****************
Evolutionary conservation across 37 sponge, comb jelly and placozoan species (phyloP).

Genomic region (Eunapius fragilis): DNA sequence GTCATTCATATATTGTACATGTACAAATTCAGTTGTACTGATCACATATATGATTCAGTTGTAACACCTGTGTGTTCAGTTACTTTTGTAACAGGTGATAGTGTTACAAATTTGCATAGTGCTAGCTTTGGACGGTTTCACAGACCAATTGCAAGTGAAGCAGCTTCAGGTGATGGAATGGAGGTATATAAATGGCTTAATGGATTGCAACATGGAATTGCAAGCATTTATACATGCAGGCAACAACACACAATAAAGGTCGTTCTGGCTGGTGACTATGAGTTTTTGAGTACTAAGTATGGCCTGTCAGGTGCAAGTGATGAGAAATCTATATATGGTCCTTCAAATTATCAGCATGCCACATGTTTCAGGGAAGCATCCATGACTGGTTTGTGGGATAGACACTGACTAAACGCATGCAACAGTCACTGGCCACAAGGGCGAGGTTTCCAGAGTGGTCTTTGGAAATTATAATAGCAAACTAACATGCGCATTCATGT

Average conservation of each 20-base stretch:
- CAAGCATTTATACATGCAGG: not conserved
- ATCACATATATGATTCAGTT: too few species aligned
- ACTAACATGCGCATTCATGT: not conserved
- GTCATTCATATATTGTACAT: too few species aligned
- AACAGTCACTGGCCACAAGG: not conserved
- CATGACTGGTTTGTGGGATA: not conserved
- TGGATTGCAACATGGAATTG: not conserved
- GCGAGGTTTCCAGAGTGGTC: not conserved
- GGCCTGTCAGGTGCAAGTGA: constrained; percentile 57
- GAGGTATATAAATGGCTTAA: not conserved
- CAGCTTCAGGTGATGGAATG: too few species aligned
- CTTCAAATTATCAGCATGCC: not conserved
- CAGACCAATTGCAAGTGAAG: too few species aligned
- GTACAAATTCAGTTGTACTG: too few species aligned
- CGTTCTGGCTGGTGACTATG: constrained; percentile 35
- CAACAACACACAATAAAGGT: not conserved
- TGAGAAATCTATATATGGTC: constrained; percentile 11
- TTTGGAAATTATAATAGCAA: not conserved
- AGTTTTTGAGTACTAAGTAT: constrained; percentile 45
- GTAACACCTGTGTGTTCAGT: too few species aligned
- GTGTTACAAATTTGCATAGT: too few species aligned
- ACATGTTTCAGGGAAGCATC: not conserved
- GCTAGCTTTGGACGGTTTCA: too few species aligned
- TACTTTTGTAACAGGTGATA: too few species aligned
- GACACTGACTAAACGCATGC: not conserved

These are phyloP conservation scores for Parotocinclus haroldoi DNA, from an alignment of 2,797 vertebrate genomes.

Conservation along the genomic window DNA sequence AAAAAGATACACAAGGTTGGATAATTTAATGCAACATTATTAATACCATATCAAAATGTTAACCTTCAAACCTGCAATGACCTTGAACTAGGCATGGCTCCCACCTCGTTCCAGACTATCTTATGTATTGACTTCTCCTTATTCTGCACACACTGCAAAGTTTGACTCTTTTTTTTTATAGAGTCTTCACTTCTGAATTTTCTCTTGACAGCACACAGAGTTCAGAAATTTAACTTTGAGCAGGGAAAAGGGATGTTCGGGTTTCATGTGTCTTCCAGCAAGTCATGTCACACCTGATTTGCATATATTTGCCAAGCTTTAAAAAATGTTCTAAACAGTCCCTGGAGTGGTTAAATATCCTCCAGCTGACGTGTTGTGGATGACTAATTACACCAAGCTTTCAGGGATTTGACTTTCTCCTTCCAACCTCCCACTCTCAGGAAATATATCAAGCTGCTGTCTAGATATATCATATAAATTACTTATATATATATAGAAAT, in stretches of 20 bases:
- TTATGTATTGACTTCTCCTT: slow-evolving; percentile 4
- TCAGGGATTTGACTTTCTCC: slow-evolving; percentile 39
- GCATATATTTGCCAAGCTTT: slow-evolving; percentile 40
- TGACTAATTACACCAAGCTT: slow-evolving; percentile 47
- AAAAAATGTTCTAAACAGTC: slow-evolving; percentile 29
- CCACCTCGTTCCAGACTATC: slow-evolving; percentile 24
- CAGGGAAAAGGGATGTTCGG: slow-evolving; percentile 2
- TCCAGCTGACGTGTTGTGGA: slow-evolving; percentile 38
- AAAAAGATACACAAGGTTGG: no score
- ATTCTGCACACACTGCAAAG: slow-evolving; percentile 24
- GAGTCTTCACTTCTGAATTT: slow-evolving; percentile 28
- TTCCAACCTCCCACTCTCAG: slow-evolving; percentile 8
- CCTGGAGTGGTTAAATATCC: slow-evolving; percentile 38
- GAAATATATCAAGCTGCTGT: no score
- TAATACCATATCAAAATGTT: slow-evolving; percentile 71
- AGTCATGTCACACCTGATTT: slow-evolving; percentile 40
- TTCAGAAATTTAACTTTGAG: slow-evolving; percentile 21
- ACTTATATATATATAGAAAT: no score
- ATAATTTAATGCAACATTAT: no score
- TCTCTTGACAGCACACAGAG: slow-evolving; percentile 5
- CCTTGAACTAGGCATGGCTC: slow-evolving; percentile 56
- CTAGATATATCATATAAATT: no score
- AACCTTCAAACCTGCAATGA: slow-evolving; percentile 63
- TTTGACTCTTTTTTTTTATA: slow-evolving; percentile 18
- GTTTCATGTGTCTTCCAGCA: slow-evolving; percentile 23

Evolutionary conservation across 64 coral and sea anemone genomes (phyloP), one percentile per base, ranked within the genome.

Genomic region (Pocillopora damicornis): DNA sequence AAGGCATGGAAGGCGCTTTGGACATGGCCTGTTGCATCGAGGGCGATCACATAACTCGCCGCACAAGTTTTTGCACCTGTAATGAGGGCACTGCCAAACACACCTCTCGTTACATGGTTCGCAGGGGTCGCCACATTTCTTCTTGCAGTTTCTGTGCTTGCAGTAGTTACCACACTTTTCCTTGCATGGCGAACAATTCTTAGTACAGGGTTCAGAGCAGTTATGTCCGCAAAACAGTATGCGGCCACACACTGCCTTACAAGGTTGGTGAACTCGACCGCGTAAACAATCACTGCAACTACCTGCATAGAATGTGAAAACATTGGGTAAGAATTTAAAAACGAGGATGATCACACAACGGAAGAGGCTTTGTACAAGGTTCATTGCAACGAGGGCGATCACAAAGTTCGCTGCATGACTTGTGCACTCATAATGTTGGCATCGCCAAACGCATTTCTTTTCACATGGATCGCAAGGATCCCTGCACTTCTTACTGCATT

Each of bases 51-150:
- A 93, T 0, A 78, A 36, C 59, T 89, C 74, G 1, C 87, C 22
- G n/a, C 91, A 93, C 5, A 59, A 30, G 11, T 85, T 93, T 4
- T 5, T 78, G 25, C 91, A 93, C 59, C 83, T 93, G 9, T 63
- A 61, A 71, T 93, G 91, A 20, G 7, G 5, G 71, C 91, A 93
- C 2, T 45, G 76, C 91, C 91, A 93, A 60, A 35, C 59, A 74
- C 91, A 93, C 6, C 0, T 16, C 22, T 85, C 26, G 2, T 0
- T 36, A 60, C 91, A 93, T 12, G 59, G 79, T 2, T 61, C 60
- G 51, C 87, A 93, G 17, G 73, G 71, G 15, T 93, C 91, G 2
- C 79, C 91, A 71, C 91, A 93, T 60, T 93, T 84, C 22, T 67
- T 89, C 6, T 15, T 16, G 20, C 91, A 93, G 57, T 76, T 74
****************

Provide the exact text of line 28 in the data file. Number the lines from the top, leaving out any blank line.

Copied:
- GACACTGACTAAACGCATGC: not conserved